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Humanism is a group of ethical theories that place the human being at the center of our moral concern. It also refers to a literary and scholarly movement during the Renaissance led by scholars like Erasmus.

Modern humanism

Humanists tend to believe that human beings can make progress through the application of human intellect without the need for religious authority, and many also believe that "man is the measure of all things",[1] although some people like the ethicist Peter Singer have questioned humanist attitudes to animals. Humanism is derived from both Unitarian Universalism and from the philosophies of the Enlightenment.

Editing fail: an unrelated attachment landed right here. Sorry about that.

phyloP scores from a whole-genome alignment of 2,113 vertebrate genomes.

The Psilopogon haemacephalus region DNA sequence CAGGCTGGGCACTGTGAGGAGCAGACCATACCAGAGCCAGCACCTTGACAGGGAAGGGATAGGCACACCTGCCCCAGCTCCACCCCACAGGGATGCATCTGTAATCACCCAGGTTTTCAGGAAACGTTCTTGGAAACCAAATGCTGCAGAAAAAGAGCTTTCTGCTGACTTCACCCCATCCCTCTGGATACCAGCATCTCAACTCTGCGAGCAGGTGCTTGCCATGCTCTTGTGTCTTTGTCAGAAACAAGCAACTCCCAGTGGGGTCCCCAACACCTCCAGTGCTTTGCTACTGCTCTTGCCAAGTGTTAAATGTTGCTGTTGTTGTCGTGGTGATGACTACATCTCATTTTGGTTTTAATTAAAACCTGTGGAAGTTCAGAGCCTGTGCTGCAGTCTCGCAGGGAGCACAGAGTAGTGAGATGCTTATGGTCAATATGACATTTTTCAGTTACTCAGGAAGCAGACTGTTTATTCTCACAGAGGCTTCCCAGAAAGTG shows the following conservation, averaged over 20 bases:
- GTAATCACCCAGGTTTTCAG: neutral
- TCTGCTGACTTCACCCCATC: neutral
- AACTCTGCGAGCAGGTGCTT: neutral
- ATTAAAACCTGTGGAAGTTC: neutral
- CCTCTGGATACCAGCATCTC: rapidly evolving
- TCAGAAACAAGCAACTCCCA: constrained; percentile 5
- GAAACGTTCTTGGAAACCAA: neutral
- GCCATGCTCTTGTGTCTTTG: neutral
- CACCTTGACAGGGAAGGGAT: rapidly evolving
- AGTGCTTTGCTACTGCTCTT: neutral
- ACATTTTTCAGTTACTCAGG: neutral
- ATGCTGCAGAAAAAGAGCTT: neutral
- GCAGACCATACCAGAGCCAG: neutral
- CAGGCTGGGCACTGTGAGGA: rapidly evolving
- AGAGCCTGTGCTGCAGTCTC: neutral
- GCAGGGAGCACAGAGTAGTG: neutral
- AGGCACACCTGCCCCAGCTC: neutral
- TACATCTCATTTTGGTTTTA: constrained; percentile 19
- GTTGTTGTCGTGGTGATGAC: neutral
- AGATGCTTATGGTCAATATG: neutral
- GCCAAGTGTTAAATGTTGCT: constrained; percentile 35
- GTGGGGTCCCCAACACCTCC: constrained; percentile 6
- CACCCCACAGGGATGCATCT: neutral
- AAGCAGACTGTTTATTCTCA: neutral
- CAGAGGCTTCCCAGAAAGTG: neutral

Renaissance humanism

The origins of the humanism of the renaissance are particularly associated with Petrarch, his revolt against scholasticism and its limitations, and his seeking out or new emphasis on classical authors other than Aristotle.


  1. Protagoras, 5th century BCE; see also Speake, Jennifer (2008). “MAN is the measure of all things”, A Dictionary of Proverbs, Fifth. Oxford; New York: Oxford University Press, 441. ISBN 978-0-19-953953-6. OCLC 212857025.